There are even more learning opportunities at Sarah Lawrence
Like most small liberal arts colleges Sarah Lawrence has:
- independent study options for juniors and seniors, research opportunities
- Internships for credit combined with fieldwork, an independent study project with a faculty member
- Study abroad–including the only program offered by an American college in Cuba
- A senior thesis; this is one-third of the senior year course load
There is considerable freedom and flexibility to design an education. But there is a much smaller number of courses within each discipline than you would find at schools that have more traditional majors and degree requirements. I also felt that the expectations to write and speak well would be higher at Sarah Lawrence due to the small classes sizes and the conference work. If you hate writing or wish to hide among the crowd at a lecture, choose another school.
Who fits best within Sarah Lawrence College?
From a virtual distance I felt that Sarah Lawrence attracts bright, creative individuals, who might or might not be experienced in being part of groups. I heard a phrase “to Sarah Lawrence.” I took this to mean that some try to impress others with their creativity or intellect, not caring about the opinions or feelings of others. However, I also felt that a talented loner in high school with an open mind might meet others with similar talents and interests. Sarah Lawrence College does not appear to bond around traditions, but might bond around shared struggles with the workload or similar interests outside of classes. There are NCAA D-3 athletic teams and various arts and identity groups that you will find at other schools. But no one group appears to dominate the campus culture.
This is one place where I recommend two visits, one to gather first impressions, the other to confirm or refute them after receiving an acceptance. I would also suggest speaking with alumni in your area. Sarah Lawrence has over 6,000 alumni registered in LinkedIn.com who are based in or near New York City. However the communities in Los Angeles (900), San Francisco (750), Boston (600) and Washington DC (400) are large considering the small size of the college.
The Sarah Lawrence experience is quite expensive.
Last year the estimated cost of attendance–tuition and fees, room and board, books was over $77,000 according to College Navigator. However, 90 percent of the freshmen who entered in 2020 received scholarships to help lower costs. These averaged $35,000.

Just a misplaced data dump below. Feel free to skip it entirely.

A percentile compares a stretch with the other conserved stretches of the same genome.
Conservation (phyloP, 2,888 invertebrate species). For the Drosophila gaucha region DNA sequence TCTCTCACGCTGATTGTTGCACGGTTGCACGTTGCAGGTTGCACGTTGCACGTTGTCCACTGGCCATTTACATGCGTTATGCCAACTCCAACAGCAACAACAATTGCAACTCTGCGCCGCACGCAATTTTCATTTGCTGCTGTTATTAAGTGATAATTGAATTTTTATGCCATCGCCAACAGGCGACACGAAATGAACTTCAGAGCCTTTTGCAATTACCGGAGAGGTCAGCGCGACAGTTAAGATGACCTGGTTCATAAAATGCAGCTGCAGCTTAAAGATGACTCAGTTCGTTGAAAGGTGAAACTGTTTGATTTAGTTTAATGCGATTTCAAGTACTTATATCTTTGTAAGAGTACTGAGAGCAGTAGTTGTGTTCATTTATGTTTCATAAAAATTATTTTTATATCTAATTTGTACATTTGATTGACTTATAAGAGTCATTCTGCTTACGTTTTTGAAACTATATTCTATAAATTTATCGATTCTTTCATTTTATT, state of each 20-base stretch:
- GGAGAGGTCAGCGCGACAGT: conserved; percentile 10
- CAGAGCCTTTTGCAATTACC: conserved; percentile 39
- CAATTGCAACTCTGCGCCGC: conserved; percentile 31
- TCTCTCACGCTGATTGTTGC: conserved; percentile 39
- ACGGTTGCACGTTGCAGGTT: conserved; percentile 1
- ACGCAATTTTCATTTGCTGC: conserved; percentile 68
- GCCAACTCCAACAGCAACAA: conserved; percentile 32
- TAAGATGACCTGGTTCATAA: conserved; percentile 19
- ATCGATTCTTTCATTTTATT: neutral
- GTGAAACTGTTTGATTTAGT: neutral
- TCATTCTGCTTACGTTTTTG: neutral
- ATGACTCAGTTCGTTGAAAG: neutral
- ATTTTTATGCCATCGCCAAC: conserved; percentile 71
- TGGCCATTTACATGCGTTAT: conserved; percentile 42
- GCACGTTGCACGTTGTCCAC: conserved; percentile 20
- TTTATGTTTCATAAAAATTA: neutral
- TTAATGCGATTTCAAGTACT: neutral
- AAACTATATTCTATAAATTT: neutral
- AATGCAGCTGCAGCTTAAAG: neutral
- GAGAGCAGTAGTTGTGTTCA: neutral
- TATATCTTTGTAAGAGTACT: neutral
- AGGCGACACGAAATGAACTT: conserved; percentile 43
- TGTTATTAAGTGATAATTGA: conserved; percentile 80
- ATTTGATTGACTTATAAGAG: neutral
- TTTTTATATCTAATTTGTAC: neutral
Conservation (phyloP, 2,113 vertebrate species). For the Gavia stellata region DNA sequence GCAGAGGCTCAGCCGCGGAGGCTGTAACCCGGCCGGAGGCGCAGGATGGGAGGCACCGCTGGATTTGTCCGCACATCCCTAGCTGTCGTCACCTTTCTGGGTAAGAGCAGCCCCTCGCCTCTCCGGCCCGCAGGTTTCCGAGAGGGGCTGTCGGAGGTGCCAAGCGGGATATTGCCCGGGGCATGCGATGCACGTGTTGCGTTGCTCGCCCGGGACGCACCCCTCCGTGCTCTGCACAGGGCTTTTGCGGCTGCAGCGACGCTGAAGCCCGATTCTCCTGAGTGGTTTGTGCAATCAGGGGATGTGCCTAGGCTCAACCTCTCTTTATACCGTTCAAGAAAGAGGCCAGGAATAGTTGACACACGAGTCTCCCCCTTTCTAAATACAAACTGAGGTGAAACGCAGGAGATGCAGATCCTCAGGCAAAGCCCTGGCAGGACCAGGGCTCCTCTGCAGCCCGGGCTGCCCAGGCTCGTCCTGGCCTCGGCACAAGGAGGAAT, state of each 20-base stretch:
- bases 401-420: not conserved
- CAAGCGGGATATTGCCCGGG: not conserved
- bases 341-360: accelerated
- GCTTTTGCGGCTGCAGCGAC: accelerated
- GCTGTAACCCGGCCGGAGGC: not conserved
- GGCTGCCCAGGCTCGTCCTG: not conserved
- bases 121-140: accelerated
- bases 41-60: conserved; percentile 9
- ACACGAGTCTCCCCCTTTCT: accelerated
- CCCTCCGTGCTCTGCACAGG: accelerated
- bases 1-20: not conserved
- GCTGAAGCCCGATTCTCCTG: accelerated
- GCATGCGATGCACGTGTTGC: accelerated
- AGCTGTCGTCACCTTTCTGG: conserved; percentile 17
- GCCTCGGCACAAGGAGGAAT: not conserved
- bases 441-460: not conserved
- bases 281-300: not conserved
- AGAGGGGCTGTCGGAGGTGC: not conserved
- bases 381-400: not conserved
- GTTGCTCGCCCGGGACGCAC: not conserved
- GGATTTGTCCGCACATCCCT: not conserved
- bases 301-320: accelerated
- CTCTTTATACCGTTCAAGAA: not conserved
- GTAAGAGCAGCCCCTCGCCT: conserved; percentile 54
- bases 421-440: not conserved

Interestingly, less than half of the student body in 2020-21 had to take out loans. When I see numbers like this, I have to believe that most of the students had the resources to come, or had more resources than they would need to cover an education at Home State U or Neighboring State U. Over 70 percent of the student body comes from outside New York, where education at state colleges and universities is less expensive than most other states.
Sarah Lawrence is a great school for a person who comes to college with an idea that they would like to become a reality, even if is not tied to a major. Such ideas might be a research interest, a film or play, a manuscript, even a business plan. I also felt that a prospective student should have an interest in exploring New York City. Bronxville is a nice place to get a cup of coffee or a meal off campus (Full disclosure–my brother lived there for a time). But it does not have the amenities that I have seen in a community such as Saratoga Springs, home to Skidmore College, also in New York. However, a bright and creative student who is open to different people and viewpoints could have a rewarding experience at Sarah Lawrence.
Report Card-Sarah Lawrence College
- Four-Year/Six-Year Graduation Rates: A/A
- Freshman Retention: A
- Costs: B
- Curriculum: A
- Community: B+
- Comforts: B
- Connections: A (NYC)/B (LA, SF, DC, Boston)/C (elsewhere)
I’m taking next week off from posting, but will be back with more School Profiles. Check out past Profiles and College Insights!
Listen to my talk, What Exactly Is a Good College? hosted by test-prep experts Amy Seeley and Mike Bergin on Tests And The Rest!
Listen to my talk, College Is A Learning AND Living Community hosted by Dr. Cynthia Colon from Destination YOUniversity on Voice of America Radio!